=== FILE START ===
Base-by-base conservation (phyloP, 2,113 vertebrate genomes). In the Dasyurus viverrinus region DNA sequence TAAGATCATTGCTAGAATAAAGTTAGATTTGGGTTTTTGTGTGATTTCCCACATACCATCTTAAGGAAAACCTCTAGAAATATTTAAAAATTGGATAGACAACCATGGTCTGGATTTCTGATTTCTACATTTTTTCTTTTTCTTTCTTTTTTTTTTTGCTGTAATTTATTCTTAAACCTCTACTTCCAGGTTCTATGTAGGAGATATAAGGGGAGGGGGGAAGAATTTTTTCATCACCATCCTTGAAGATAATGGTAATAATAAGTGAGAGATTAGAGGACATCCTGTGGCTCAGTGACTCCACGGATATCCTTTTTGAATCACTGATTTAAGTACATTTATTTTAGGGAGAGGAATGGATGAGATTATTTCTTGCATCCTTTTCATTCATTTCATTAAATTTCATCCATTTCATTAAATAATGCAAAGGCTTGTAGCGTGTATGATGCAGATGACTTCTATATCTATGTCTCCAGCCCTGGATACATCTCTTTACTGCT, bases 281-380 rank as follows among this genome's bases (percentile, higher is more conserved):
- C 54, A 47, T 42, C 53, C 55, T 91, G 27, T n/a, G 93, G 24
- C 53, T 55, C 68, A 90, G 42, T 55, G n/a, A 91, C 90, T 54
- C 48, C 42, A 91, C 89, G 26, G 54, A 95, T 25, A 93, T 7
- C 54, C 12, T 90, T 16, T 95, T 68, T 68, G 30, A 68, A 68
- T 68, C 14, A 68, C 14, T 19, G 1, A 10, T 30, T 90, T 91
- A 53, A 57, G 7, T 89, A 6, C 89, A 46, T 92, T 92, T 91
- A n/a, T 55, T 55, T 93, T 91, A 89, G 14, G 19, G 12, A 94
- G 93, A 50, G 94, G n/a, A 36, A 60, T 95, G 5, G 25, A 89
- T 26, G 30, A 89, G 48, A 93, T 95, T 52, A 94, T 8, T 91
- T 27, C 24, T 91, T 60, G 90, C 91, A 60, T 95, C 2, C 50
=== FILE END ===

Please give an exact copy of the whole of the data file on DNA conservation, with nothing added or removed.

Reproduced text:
Base-by-base conservation (phyloP, 2,113 vertebrate genomes). In the Dasyurus viverrinus region DNA sequence TAAGATCATTGCTAGAATAAAGTTAGATTTGGGTTTTTGTGTGATTTCCCACATACCATCTTAAGGAAAACCTCTAGAAATATTTAAAAATTGGATAGACAACCATGGTCTGGATTTCTGATTTCTACATTTTTTCTTTTTCTTTCTTTTTTTTTTTGCTGTAATTTATTCTTAAACCTCTACTTCCAGGTTCTATGTAGGAGATATAAGGGGAGGGGGGAAGAATTTTTTCATCACCATCCTTGAAGATAATGGTAATAATAAGTGAGAGATTAGAGGACATCCTGTGGCTCAGTGACTCCACGGATATCCTTTTTGAATCACTGATTTAAGTACATTTATTTTAGGGAGAGGAATGGATGAGATTATTTCTTGCATCCTTTTCATTCATTTCATTAAATTTCATCCATTTCATTAAATAATGCAAAGGCTTGTAGCGTGTATGATGCAGATGACTTCTATATCTATGTCTCCAGCCCTGGATACATCTCTTTACTGCT, bases 281-380 rank as follows among this genome's bases (percentile, higher is more conserved):
- C 54, A 47, T 42, C 53, C 55, T 91, G 27, T n/a, G 93, G 24
- C 53, T 55, C 68, A 90, G 42, T 55, G n/a, A 91, C 90, T 54
- C 48, C 42, A 91, C 89, G 26, G 54, A 95, T 25, A 93, T 7
- C 54, C 12, T 90, T 16, T 95, T 68, T 68, G 30, A 68, A 68
- T 68, C 14, A 68, C 14, T 19, G 1, A 10, T 30, T 90, T 91
- A 53, A 57, G 7, T 89, A 6, C 89, A 46, T 92, T 92, T 91
- A n/a, T 55, T 55, T 93, T 91, A 89, G 14, G 19, G 12, A 94
- G 93, A 50, G 94, G n/a, A 36, A 60, T 95, G 5, G 25, A 89
- T 26, G 30, A 89, G 48, A 93, T 95, T 52, A 94, T 8, T 91
- T 27, C 24, T 91, T 60, G 90, C 91, A 60, T 95, C 2, C 50